What You Teach Me I Will Enshrine
Some people desire knowledge, others don’t. Some people love changes, others tradition. Diversity pushes the society forward. In the book Balzac and The Little Chinese Seamstress (Sijie), however, Luo and the narrator spend their time civilizing the seamstress and trying to assimilate her. Their attempt brings the consequence that they lose themselves, turn the seamstress to a stranger, and lose her eventually.
First of all, Luo and the narrator have changed themselves during the process they civilize the little seamstress. The scenes “Luo crawled along a narrow track with a yawning chasm on either side” (109) and the narrator “having to crouch down and crawl on his hands and knees,” (149) remind me of primitive animals. Their admiration toward the seamstress blinds their rationality; it’s increasingly harder to distinguish between the two city-youths and the vulgar village boys: They used to play violin, read books for a whole night, and talk about life and literature; Now their lives are all about the seamstress, about pleasing her, and about civilizing her. Comparing to how they face re-education, their adherence to themselves is much more fragile when it comes to love. This is one of the sad results of attempting to impose their desire on the seamstress.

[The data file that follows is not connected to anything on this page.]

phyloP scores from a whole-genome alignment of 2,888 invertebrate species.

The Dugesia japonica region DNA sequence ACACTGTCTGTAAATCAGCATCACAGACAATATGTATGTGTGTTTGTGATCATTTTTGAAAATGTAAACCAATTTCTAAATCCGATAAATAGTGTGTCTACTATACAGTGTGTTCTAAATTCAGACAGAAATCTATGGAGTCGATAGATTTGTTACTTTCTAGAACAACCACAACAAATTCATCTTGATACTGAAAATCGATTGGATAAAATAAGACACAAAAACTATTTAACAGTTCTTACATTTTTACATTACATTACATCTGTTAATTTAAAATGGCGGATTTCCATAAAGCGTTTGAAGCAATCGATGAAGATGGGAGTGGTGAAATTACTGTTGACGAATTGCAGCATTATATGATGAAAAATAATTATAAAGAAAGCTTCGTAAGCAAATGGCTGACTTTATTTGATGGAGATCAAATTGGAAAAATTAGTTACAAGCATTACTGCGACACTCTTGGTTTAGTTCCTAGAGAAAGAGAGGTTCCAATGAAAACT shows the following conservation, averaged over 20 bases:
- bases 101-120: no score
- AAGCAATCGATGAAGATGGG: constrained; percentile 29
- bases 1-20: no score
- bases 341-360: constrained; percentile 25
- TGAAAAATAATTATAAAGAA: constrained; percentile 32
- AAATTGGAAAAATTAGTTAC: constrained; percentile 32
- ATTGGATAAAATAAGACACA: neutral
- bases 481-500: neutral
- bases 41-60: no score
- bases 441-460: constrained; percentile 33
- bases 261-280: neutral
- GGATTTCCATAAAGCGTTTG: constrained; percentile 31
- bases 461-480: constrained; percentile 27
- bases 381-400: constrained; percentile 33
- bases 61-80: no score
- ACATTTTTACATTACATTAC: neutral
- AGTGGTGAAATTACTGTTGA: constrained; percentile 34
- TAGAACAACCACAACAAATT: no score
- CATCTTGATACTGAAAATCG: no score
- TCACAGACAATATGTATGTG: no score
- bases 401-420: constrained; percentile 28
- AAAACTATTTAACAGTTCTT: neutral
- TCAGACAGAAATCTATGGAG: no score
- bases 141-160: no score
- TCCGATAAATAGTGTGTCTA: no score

Secondly, their attempt unexpectedly changes the seamstress’s naivety, which they used to love. The first time Luo and the narrator met the seamstress, she “wore pale pink canvas shoes” (21), “a long pigtail three or four centimeters wide fell from the nape of her neck down to the small of her back” (21). This image deeply imprinted on Luo and the narrator’s mind is also the start of their courting toward the seamstress. However, after their civilization, she becomes a modern woman. “In combination with her new hairstyle and her immaculate tennis shoes, the nifty jacket with its mannish details made her look unfamiliarly...